Well, it isn’t pretty, but after a whole lot of head-scratching and futzing, I now have the stepper motor attached to the turntable, and am able to rotate the turntable deck with minimal friction.
As you can see here, the biggest initial obstacle was the mass of wires and switch motors. To clear them, I had to extend the mounting beam a foot longer than expected. Once in place, I drilled the hole for the motor, then sanded it out a bit.
Yep, pretty much like that. At this stage I could tell there would be some friction issues to deal with between the deck and the well. Both components are plastic, and the slightest lean in the pivot mechanism sends one side of the deck screeching to a halt against the wall or floor of the well. I sanded some of the well, then I filed down the underside of the deck ends. That helped a little, but I could tell I’d need to place some shims under one end of the mounting beam.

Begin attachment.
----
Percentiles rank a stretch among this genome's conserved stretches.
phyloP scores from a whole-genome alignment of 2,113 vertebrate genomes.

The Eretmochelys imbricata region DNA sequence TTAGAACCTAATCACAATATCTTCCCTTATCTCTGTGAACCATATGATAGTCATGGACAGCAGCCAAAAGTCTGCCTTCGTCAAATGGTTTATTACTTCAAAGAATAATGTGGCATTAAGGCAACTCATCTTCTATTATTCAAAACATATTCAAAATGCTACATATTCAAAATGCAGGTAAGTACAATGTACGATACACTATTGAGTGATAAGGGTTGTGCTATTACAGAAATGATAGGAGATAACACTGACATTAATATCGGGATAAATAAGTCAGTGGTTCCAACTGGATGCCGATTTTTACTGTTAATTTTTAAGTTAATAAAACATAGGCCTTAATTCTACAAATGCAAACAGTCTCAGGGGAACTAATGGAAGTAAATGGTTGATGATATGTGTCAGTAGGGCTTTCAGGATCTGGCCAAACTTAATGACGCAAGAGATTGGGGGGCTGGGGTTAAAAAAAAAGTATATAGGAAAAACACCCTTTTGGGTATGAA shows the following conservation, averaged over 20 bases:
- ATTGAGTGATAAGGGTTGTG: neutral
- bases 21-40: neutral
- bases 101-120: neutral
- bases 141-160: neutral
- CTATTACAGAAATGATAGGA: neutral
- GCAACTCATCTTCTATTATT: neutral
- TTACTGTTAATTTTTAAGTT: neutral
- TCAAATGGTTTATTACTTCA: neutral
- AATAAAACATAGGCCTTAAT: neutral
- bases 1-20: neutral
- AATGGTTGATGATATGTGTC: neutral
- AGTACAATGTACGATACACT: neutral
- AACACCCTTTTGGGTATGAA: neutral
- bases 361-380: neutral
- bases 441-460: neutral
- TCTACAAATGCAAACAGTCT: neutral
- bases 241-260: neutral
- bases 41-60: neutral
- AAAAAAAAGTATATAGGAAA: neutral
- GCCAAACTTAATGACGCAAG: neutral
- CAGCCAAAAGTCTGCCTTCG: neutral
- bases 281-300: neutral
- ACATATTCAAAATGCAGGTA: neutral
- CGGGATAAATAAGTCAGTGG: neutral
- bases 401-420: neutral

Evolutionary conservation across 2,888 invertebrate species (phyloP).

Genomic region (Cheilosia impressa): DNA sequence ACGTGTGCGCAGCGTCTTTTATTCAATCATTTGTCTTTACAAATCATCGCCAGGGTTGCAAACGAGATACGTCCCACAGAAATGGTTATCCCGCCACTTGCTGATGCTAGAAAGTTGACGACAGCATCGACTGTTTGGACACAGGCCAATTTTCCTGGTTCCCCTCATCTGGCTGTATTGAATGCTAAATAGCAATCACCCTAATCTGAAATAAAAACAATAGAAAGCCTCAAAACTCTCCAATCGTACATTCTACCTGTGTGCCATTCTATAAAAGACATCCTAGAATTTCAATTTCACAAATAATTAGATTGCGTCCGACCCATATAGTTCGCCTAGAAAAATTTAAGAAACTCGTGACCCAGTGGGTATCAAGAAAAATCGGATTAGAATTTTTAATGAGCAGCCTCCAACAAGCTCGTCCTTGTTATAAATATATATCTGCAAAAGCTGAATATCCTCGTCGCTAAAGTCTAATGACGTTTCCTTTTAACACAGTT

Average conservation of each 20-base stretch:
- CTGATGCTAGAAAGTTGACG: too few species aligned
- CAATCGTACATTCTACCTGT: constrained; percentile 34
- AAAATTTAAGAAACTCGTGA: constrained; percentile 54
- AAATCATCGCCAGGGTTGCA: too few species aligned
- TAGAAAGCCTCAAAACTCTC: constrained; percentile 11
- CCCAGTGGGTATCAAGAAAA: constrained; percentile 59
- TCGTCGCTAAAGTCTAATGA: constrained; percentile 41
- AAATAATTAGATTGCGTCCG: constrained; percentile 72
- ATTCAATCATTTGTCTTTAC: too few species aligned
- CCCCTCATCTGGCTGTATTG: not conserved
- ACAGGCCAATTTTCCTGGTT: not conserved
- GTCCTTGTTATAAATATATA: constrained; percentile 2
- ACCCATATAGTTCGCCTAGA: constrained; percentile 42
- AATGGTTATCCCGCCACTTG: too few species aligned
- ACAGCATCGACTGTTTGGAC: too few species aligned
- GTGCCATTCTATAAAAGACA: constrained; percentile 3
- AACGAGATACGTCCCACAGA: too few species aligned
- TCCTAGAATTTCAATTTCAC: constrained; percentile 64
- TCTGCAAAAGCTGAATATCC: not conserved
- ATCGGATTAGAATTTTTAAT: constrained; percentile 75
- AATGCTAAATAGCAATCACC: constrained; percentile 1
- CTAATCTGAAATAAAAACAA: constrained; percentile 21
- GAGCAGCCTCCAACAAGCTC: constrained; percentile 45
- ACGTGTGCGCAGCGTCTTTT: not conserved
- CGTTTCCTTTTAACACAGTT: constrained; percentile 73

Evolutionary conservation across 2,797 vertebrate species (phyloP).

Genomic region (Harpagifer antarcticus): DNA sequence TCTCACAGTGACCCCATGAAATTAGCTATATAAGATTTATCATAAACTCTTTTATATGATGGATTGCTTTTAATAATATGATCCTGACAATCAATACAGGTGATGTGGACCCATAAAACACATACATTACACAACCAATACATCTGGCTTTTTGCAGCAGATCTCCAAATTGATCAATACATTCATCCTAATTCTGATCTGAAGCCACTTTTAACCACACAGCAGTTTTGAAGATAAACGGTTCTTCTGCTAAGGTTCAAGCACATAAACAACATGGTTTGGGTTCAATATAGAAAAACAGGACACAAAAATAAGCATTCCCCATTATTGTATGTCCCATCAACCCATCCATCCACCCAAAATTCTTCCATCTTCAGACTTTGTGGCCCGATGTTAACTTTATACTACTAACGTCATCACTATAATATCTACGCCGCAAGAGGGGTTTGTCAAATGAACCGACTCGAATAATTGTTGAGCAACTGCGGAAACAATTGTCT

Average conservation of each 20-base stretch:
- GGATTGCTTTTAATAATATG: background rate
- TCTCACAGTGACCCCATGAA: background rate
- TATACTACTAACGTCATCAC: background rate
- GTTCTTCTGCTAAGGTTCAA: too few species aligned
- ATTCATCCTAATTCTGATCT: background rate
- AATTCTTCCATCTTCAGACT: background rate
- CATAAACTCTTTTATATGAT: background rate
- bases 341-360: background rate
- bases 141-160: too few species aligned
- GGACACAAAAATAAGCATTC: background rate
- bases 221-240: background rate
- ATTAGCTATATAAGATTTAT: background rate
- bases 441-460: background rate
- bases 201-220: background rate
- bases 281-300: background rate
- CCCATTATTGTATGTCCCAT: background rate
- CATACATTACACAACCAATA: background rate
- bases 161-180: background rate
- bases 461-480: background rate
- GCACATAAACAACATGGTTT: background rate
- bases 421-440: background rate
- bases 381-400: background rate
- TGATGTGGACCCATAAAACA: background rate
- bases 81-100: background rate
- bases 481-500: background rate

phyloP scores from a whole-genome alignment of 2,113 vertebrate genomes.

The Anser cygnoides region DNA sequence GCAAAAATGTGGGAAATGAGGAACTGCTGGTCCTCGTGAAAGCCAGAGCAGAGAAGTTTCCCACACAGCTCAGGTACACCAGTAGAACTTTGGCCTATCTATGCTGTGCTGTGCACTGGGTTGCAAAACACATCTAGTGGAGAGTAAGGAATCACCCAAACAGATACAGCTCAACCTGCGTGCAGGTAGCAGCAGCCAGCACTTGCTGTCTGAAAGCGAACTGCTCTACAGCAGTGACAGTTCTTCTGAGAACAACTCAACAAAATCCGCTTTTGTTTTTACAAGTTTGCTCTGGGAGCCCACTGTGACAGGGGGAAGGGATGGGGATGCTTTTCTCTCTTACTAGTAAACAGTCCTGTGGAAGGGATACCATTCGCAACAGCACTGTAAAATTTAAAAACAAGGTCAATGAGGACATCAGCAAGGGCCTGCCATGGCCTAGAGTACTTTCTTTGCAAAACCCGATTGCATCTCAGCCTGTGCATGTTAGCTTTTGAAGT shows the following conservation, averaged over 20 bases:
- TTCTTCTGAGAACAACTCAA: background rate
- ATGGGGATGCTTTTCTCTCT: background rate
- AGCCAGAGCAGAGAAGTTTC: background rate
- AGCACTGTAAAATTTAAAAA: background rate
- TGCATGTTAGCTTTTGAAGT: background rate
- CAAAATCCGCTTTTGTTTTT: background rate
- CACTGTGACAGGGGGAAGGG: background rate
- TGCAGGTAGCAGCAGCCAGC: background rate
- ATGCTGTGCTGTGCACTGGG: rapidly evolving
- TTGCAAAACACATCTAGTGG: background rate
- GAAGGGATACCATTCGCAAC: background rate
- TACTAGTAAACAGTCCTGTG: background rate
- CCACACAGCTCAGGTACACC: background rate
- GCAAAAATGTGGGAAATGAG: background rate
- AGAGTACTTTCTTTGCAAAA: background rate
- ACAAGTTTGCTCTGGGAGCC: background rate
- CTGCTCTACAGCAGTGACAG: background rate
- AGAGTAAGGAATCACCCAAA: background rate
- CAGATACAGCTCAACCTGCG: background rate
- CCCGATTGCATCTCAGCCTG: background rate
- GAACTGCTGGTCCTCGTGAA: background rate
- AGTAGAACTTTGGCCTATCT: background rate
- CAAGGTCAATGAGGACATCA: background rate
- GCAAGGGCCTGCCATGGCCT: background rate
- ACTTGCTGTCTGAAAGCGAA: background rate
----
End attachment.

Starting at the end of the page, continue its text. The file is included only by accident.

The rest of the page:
Before I got into fine-tuning, I wanted to make sure everything was situated and solid. I attached the motor to the mounting beam with a couple of machine screws.
I then used CA glue to fix the iron axle inside the deck. Now the deck can be dropped in and pulled out at will by loosening or tightening two small inset hex bolts on the shaft coupler.
After putting a couple of shims between the baseboard and the mounting beam (to reduce a lean which caused one side of the deck to dip down while the other lifted), the deck could be moved slowly and without much friction.